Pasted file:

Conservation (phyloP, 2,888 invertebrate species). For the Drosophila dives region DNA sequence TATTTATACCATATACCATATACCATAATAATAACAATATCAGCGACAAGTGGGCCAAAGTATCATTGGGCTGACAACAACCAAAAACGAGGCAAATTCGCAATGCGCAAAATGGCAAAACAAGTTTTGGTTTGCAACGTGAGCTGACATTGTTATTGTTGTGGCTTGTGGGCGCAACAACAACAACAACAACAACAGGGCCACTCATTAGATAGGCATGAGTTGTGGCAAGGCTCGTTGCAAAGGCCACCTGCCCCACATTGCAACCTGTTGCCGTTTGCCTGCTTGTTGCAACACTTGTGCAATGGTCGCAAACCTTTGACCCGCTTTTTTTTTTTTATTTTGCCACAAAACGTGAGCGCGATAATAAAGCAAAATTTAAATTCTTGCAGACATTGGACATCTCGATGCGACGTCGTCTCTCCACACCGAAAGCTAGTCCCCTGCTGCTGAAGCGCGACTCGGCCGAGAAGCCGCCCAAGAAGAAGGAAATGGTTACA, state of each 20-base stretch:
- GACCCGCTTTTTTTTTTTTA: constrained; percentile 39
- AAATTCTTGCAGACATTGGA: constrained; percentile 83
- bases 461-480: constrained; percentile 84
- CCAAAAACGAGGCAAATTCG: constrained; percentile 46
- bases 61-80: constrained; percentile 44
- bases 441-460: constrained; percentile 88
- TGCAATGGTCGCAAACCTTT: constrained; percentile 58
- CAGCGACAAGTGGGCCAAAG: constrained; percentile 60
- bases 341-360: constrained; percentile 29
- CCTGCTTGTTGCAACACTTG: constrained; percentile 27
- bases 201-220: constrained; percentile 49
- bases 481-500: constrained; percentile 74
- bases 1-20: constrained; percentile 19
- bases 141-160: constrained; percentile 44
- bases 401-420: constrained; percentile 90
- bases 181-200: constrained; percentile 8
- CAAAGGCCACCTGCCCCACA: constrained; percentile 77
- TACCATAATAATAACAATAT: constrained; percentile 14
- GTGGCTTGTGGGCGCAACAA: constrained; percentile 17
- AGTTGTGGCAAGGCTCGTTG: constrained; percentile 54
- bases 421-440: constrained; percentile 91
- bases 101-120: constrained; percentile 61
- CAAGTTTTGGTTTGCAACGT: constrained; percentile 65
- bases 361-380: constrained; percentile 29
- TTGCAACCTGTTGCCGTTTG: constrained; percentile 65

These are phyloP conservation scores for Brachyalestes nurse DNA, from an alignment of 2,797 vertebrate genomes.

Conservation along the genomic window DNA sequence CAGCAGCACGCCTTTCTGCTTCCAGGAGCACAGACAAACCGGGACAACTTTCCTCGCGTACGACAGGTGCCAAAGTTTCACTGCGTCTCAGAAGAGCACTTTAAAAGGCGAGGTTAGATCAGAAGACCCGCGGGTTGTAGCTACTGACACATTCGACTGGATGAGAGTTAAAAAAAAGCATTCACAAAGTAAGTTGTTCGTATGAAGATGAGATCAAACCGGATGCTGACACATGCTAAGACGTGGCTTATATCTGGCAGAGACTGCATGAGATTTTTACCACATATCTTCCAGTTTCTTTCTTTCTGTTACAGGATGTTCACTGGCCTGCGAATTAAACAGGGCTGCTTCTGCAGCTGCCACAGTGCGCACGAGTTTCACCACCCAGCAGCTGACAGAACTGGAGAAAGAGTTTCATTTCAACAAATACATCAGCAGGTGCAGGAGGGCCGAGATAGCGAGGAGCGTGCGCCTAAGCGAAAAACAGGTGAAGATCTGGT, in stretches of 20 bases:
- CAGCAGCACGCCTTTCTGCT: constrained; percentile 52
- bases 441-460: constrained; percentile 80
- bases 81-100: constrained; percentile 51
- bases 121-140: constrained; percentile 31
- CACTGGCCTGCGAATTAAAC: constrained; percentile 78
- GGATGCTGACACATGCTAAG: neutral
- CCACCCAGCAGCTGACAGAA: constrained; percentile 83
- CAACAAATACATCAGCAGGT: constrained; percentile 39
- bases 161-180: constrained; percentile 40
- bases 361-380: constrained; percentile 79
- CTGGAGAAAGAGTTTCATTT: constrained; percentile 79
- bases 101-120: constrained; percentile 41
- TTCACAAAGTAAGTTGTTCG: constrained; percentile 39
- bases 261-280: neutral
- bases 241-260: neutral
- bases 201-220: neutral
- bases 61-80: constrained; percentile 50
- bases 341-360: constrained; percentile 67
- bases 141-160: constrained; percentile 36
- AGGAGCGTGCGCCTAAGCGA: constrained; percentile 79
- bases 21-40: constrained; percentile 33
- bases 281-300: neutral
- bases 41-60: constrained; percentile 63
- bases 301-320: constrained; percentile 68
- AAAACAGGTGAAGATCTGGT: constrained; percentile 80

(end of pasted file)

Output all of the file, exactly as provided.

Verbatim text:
Conservation (phyloP, 2,888 invertebrate species). For the Drosophila dives region DNA sequence TATTTATACCATATACCATATACCATAATAATAACAATATCAGCGACAAGTGGGCCAAAGTATCATTGGGCTGACAACAACCAAAAACGAGGCAAATTCGCAATGCGCAAAATGGCAAAACAAGTTTTGGTTTGCAACGTGAGCTGACATTGTTATTGTTGTGGCTTGTGGGCGCAACAACAACAACAACAACAACAGGGCCACTCATTAGATAGGCATGAGTTGTGGCAAGGCTCGTTGCAAAGGCCACCTGCCCCACATTGCAACCTGTTGCCGTTTGCCTGCTTGTTGCAACACTTGTGCAATGGTCGCAAACCTTTGACCCGCTTTTTTTTTTTTATTTTGCCACAAAACGTGAGCGCGATAATAAAGCAAAATTTAAATTCTTGCAGACATTGGACATCTCGATGCGACGTCGTCTCTCCACACCGAAAGCTAGTCCCCTGCTGCTGAAGCGCGACTCGGCCGAGAAGCCGCCCAAGAAGAAGGAAATGGTTACA, state of each 20-base stretch:
- GACCCGCTTTTTTTTTTTTA: constrained; percentile 39
- AAATTCTTGCAGACATTGGA: constrained; percentile 83
- bases 461-480: constrained; percentile 84
- CCAAAAACGAGGCAAATTCG: constrained; percentile 46
- bases 61-80: constrained; percentile 44
- bases 441-460: constrained; percentile 88
- TGCAATGGTCGCAAACCTTT: constrained; percentile 58
- CAGCGACAAGTGGGCCAAAG: constrained; percentile 60
- bases 341-360: constrained; percentile 29
- CCTGCTTGTTGCAACACTTG: constrained; percentile 27
- bases 201-220: constrained; percentile 49
- bases 481-500: constrained; percentile 74
- bases 1-20: constrained; percentile 19
- bases 141-160: constrained; percentile 44
- bases 401-420: constrained; percentile 90
- bases 181-200: constrained; percentile 8
- CAAAGGCCACCTGCCCCACA: constrained; percentile 77
- TACCATAATAATAACAATAT: constrained; percentile 14
- GTGGCTTGTGGGCGCAACAA: constrained; percentile 17
- AGTTGTGGCAAGGCTCGTTG: constrained; percentile 54
- bases 421-440: constrained; percentile 91
- bases 101-120: constrained; percentile 61
- CAAGTTTTGGTTTGCAACGT: constrained; percentile 65
- bases 361-380: constrained; percentile 29
- TTGCAACCTGTTGCCGTTTG: constrained; percentile 65

These are phyloP conservation scores for Brachyalestes nurse DNA, from an alignment of 2,797 vertebrate genomes.

Conservation along the genomic window DNA sequence CAGCAGCACGCCTTTCTGCTTCCAGGAGCACAGACAAACCGGGACAACTTTCCTCGCGTACGACAGGTGCCAAAGTTTCACTGCGTCTCAGAAGAGCACTTTAAAAGGCGAGGTTAGATCAGAAGACCCGCGGGTTGTAGCTACTGACACATTCGACTGGATGAGAGTTAAAAAAAAGCATTCACAAAGTAAGTTGTTCGTATGAAGATGAGATCAAACCGGATGCTGACACATGCTAAGACGTGGCTTATATCTGGCAGAGACTGCATGAGATTTTTACCACATATCTTCCAGTTTCTTTCTTTCTGTTACAGGATGTTCACTGGCCTGCGAATTAAACAGGGCTGCTTCTGCAGCTGCCACAGTGCGCACGAGTTTCACCACCCAGCAGCTGACAGAACTGGAGAAAGAGTTTCATTTCAACAAATACATCAGCAGGTGCAGGAGGGCCGAGATAGCGAGGAGCGTGCGCCTAAGCGAAAAACAGGTGAAGATCTGGT, in stretches of 20 bases:
- CAGCAGCACGCCTTTCTGCT: constrained; percentile 52
- bases 441-460: constrained; percentile 80
- bases 81-100: constrained; percentile 51
- bases 121-140: constrained; percentile 31
- CACTGGCCTGCGAATTAAAC: constrained; percentile 78
- GGATGCTGACACATGCTAAG: neutral
- CCACCCAGCAGCTGACAGAA: constrained; percentile 83
- CAACAAATACATCAGCAGGT: constrained; percentile 39
- bases 161-180: constrained; percentile 40
- bases 361-380: constrained; percentile 79
- CTGGAGAAAGAGTTTCATTT: constrained; percentile 79
- bases 101-120: constrained; percentile 41
- TTCACAAAGTAAGTTGTTCG: constrained; percentile 39
- bases 261-280: neutral
- bases 241-260: neutral
- bases 201-220: neutral
- bases 61-80: constrained; percentile 50
- bases 341-360: constrained; percentile 67
- bases 141-160: constrained; percentile 36
- AGGAGCGTGCGCCTAAGCGA: constrained; percentile 79
- bases 21-40: constrained; percentile 33
- bases 281-300: neutral
- bases 41-60: constrained; percentile 63
- bases 301-320: constrained; percentile 68
- AAAACAGGTGAAGATCTGGT: constrained; percentile 80